Monday 21 February 2022

Chamberlain's Butterfly

 This attractive Caribbean butterfly is Chamberlain's Yellow (Pyrisitia chamberlaini), and it is named after none other than Neville Chamberlain, the much maligned prime minister who tried to buy peace by appeasing Hitler (a policy supported by most of the population at the time). When Chamberlain was a young man, his father sent him to the Bahamas to establish a plantation that he hoped would revive the family fortunes. In the event, the plantation failed, but young Neville enjoyed himself exploring the insect life of the islands, especially the butterflies. Of those he collected, the yellow beauty above turned out to be a new species, initially assigned to the genus Eurema, then reassigned to Pyrisitia (you can never rely on binomials to stay the same for long). 
  Chamberlain remained a keen naturalist and, in particular, butterfly collector throughout his life. Despite his thoroughly urbanised appearance and trademark rolled umbrella, he was a countryman, while Stanley Baldwin, though blessed with the demeanour of a down-to-earth farmer, was no such thing. Chamberlain is said to have grumbled to a colleague that 'I know every flower; S.B. knows none. I shoot and fish; S.B. does neither. Yet he is known as the countryman and I as the townsman.' Chamberlain simply didn't look the part – and that, in politics as elsewhere, is half the battle.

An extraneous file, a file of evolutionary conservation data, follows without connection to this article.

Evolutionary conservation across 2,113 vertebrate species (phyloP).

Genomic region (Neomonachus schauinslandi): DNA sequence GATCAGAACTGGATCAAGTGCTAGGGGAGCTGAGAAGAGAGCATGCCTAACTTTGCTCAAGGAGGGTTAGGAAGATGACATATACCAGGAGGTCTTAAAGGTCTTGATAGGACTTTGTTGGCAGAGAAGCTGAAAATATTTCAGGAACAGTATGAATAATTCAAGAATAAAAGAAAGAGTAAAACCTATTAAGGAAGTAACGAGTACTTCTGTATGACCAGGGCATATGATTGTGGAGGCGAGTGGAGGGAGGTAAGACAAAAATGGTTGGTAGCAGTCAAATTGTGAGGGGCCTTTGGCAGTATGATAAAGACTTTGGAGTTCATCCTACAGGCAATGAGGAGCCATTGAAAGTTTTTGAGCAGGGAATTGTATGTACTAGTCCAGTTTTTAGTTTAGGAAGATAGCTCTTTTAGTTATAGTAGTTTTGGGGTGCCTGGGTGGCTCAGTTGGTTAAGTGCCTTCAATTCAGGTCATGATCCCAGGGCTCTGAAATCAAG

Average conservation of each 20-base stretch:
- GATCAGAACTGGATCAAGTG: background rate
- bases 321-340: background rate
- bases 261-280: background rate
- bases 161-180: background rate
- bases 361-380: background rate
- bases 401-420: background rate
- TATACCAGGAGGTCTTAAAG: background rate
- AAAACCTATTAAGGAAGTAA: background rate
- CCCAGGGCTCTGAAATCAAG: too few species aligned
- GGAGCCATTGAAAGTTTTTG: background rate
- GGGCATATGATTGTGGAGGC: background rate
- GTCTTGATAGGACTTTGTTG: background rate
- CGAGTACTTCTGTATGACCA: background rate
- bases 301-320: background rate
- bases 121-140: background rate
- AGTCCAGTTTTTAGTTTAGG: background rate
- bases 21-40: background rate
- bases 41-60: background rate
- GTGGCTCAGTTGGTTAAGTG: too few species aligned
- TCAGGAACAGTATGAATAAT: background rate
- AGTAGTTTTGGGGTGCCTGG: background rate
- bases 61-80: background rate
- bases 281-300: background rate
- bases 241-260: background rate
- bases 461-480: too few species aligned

Another leading politician with a serious interest in natural history was the great bird man Sir Edward Grey, about whom I have written before (here). And then there was Winston Churchill, a keen butterfly man, whose interest in the insects was, later in life, largely aesthetic. At Chartwell shortly before the war, he embarked on an ambitious project to breed and release the extinct (in Britain) Black-Veined White and the Continental Swallowtail. Despite the expert assistance of the well known 'butterfly farmer' L. Hugh Newman, these efforts ended ignominiously when the Chartwell gardeners cut down and burned the fennel plants on which the Swallowtail larvae were feeding, then mistakenly destroyed the muslin bags containing the Black-Veined White larvae. You can't win them all...

No comments:

Post a Comment